Survival Guide to Allergies
Allergic disorders affect an estimated 1 in 5 adults and children. That’s 40 to 50 million people. It’s the sixth leading cause of chronic illness in the United States, according to the Allergy Report from the American Academy of Allergy, Asthma and Immunology.
What is an allergy attack?
When people battle allergies, they typically come into contact with an allergen. Symptoms of allergic rhinitis or hay fever may include sneezing, congestion, itchy, watery nose and eyes and/or asthma symptoms such as wheezing, chest tightness, difficulty breathing and coughing.
If people suffer from any of these symptoms for more than two weeks, doctors will typically run tests, but it is likely the reason for the symptoms is due to allergens.
Is there a cure?
No, there isn’t a cure but there are ways to prevent allergies or treat the symptoms that come with it. The best advice allergists can give is, “Don’t be stoic. It’s important to seek relief from your symptoms, because without treatment, allergies may worsen over time. Allergic reactions can spread deep into the lungs, putting you at an increased risk for asthma.”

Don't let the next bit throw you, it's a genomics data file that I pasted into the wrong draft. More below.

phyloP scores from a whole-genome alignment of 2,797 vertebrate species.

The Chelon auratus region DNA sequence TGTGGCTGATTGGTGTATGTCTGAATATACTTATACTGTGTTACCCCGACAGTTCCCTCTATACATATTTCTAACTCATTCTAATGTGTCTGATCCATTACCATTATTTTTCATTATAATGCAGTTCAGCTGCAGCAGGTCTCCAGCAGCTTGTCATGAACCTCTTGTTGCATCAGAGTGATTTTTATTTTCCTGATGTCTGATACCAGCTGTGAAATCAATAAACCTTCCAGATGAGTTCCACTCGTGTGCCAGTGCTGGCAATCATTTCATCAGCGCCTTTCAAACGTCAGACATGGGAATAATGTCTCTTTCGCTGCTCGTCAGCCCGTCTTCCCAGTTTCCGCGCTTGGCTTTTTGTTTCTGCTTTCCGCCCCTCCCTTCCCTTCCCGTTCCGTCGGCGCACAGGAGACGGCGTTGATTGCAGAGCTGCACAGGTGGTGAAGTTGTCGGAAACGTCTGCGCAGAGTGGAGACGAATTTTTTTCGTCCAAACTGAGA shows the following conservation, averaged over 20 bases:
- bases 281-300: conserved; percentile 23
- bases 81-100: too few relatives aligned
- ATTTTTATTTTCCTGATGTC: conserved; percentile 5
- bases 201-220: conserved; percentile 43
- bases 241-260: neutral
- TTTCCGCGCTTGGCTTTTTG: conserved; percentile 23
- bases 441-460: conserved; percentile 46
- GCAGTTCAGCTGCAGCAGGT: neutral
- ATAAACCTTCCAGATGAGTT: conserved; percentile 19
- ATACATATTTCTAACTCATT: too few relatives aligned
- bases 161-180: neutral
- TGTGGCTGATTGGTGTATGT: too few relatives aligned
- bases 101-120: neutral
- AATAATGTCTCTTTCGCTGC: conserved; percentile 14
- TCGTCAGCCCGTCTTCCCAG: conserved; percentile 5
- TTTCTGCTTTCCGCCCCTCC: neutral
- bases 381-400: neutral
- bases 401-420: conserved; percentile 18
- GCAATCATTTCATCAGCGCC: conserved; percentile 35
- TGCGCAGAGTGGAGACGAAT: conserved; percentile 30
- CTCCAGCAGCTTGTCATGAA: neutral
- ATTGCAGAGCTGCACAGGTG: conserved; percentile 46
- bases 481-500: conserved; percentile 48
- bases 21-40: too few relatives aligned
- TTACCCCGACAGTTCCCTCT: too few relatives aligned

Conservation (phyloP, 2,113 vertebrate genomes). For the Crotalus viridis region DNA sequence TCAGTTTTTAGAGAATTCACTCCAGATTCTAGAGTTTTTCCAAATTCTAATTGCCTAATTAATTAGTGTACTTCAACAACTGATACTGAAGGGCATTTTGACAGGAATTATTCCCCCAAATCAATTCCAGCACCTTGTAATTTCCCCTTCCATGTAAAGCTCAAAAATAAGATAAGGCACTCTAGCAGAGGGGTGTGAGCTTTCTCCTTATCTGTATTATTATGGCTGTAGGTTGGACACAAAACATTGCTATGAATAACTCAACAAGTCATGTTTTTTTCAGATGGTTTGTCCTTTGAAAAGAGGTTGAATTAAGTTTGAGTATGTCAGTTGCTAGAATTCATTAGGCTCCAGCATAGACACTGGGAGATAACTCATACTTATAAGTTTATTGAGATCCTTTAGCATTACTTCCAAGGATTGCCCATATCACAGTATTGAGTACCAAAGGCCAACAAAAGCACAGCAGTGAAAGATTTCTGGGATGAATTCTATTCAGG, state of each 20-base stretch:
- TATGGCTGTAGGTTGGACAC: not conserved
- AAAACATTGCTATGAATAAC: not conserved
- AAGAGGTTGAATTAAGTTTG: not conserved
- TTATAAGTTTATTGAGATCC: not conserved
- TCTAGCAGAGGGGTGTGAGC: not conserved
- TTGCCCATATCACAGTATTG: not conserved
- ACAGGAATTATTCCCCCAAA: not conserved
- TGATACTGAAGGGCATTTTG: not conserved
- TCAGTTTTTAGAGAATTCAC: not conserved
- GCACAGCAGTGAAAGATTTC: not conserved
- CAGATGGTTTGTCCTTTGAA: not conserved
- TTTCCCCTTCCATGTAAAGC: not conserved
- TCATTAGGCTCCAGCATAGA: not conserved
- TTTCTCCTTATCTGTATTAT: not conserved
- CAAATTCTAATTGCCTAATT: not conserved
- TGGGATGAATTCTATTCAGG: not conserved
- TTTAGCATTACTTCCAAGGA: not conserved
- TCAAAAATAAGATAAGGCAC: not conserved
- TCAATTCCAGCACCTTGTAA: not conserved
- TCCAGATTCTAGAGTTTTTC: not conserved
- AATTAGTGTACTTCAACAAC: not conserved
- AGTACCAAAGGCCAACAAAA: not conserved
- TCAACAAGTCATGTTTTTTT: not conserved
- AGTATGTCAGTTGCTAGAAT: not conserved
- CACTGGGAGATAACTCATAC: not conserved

What medications work the best?
There are several options to pick from: antihistamines, nasal corticosteroids and decongestants. Antihistamines, like Clarinex, treat sore throats and nasal itching, however, they won’t help with congestion or inflammation. Nasal sprays, like Flonase, block swelling in the nose and are effective at treating nasal congestion, however, they burn. Decongestants can reduce the amount of fluid in the nasal passage, but can lead to drowsiness.
When to consider allergy shots?
If medications don’t work and allergies continue to attack, allergy shots could be an option. The series of shots takes several months to complete, but is said to reduce 80-90 percent of allergy symptoms. A doctor can help people decide if this is the right option.